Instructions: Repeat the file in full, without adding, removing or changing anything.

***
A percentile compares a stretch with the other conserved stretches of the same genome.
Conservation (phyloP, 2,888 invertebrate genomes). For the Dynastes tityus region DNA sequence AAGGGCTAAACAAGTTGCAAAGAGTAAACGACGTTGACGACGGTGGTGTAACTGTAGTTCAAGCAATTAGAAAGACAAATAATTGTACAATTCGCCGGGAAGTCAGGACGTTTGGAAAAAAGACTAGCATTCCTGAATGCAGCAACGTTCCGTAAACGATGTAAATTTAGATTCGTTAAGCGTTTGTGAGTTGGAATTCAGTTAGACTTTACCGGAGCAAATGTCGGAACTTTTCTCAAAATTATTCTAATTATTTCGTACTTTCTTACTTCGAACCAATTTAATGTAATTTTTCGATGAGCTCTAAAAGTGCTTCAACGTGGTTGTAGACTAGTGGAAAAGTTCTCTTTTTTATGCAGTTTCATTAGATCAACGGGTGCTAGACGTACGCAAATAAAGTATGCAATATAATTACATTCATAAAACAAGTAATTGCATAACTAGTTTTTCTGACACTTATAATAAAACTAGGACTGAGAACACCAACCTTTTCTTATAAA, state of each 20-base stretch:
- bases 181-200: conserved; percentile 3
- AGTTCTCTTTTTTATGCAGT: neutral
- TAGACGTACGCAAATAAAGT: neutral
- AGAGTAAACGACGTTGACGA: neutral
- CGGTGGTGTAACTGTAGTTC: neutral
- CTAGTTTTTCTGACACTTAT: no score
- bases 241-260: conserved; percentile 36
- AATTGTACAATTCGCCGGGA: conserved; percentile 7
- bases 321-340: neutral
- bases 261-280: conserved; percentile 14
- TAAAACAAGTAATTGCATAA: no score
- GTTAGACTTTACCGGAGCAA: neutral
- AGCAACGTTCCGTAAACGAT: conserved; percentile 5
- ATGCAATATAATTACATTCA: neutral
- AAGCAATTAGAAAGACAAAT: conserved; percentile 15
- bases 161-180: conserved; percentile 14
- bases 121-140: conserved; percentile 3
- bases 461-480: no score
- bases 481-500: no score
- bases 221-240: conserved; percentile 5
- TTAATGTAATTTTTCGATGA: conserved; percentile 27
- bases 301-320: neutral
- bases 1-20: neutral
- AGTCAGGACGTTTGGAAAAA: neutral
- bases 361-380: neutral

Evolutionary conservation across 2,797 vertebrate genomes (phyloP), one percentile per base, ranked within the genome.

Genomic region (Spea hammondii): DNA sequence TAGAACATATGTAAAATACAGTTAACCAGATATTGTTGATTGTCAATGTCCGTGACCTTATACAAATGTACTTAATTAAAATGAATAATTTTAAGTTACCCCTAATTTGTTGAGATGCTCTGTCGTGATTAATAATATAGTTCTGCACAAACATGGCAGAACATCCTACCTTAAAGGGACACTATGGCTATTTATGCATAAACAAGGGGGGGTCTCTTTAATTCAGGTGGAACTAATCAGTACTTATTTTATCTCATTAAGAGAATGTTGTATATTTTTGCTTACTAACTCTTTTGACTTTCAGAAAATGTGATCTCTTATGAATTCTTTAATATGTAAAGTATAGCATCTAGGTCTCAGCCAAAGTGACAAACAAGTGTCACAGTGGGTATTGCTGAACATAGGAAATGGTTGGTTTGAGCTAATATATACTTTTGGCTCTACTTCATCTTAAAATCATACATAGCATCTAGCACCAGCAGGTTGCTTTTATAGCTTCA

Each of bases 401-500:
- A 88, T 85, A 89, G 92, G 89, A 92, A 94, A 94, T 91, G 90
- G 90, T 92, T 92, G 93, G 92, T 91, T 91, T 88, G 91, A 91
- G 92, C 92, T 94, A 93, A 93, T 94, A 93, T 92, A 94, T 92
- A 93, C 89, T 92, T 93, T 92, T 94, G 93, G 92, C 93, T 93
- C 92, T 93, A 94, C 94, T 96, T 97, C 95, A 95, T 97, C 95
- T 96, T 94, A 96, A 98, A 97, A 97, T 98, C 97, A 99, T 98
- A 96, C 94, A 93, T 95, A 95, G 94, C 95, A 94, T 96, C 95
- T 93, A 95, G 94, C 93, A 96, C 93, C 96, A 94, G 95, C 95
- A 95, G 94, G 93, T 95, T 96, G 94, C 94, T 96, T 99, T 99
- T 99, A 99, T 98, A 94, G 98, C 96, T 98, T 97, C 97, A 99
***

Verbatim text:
A percentile compares a stretch with the other conserved stretches of the same genome.
Conservation (phyloP, 2,888 invertebrate genomes). For the Dynastes tityus region DNA sequence AAGGGCTAAACAAGTTGCAAAGAGTAAACGACGTTGACGACGGTGGTGTAACTGTAGTTCAAGCAATTAGAAAGACAAATAATTGTACAATTCGCCGGGAAGTCAGGACGTTTGGAAAAAAGACTAGCATTCCTGAATGCAGCAACGTTCCGTAAACGATGTAAATTTAGATTCGTTAAGCGTTTGTGAGTTGGAATTCAGTTAGACTTTACCGGAGCAAATGTCGGAACTTTTCTCAAAATTATTCTAATTATTTCGTACTTTCTTACTTCGAACCAATTTAATGTAATTTTTCGATGAGCTCTAAAAGTGCTTCAACGTGGTTGTAGACTAGTGGAAAAGTTCTCTTTTTTATGCAGTTTCATTAGATCAACGGGTGCTAGACGTACGCAAATAAAGTATGCAATATAATTACATTCATAAAACAAGTAATTGCATAACTAGTTTTTCTGACACTTATAATAAAACTAGGACTGAGAACACCAACCTTTTCTTATAAA, state of each 20-base stretch:
- bases 181-200: conserved; percentile 3
- AGTTCTCTTTTTTATGCAGT: neutral
- TAGACGTACGCAAATAAAGT: neutral
- AGAGTAAACGACGTTGACGA: neutral
- CGGTGGTGTAACTGTAGTTC: neutral
- CTAGTTTTTCTGACACTTAT: no score
- bases 241-260: conserved; percentile 36
- AATTGTACAATTCGCCGGGA: conserved; percentile 7
- bases 321-340: neutral
- bases 261-280: conserved; percentile 14
- TAAAACAAGTAATTGCATAA: no score
- GTTAGACTTTACCGGAGCAA: neutral
- AGCAACGTTCCGTAAACGAT: conserved; percentile 5
- ATGCAATATAATTACATTCA: neutral
- AAGCAATTAGAAAGACAAAT: conserved; percentile 15
- bases 161-180: conserved; percentile 14
- bases 121-140: conserved; percentile 3
- bases 461-480: no score
- bases 481-500: no score
- bases 221-240: conserved; percentile 5
- TTAATGTAATTTTTCGATGA: conserved; percentile 27
- bases 301-320: neutral
- bases 1-20: neutral
- AGTCAGGACGTTTGGAAAAA: neutral
- bases 361-380: neutral

Evolutionary conservation across 2,797 vertebrate genomes (phyloP), one percentile per base, ranked within the genome.

Genomic region (Spea hammondii): DNA sequence TAGAACATATGTAAAATACAGTTAACCAGATATTGTTGATTGTCAATGTCCGTGACCTTATACAAATGTACTTAATTAAAATGAATAATTTTAAGTTACCCCTAATTTGTTGAGATGCTCTGTCGTGATTAATAATATAGTTCTGCACAAACATGGCAGAACATCCTACCTTAAAGGGACACTATGGCTATTTATGCATAAACAAGGGGGGGTCTCTTTAATTCAGGTGGAACTAATCAGTACTTATTTTATCTCATTAAGAGAATGTTGTATATTTTTGCTTACTAACTCTTTTGACTTTCAGAAAATGTGATCTCTTATGAATTCTTTAATATGTAAAGTATAGCATCTAGGTCTCAGCCAAAGTGACAAACAAGTGTCACAGTGGGTATTGCTGAACATAGGAAATGGTTGGTTTGAGCTAATATATACTTTTGGCTCTACTTCATCTTAAAATCATACATAGCATCTAGCACCAGCAGGTTGCTTTTATAGCTTCA

Each of bases 401-500:
- A 88, T 85, A 89, G 92, G 89, A 92, A 94, A 94, T 91, G 90
- G 90, T 92, T 92, G 93, G 92, T 91, T 91, T 88, G 91, A 91
- G 92, C 92, T 94, A 93, A 93, T 94, A 93, T 92, A 94, T 92
- A 93, C 89, T 92, T 93, T 92, T 94, G 93, G 92, C 93, T 93
- C 92, T 93, A 94, C 94, T 96, T 97, C 95, A 95, T 97, C 95
- T 96, T 94, A 96, A 98, A 97, A 97, T 98, C 97, A 99, T 98
- A 96, C 94, A 93, T 95, A 95, G 94, C 95, A 94, T 96, C 95
- T 93, A 95, G 94, C 93, A 96, C 93, C 96, A 94, G 95, C 95
- A 95, G 94, G 93, T 95, T 96, G 94, C 94, T 96, T 99, T 99
- T 99, A 99, T 98, A 94, G 98, C 96, T 98, T 97, C 97, A 99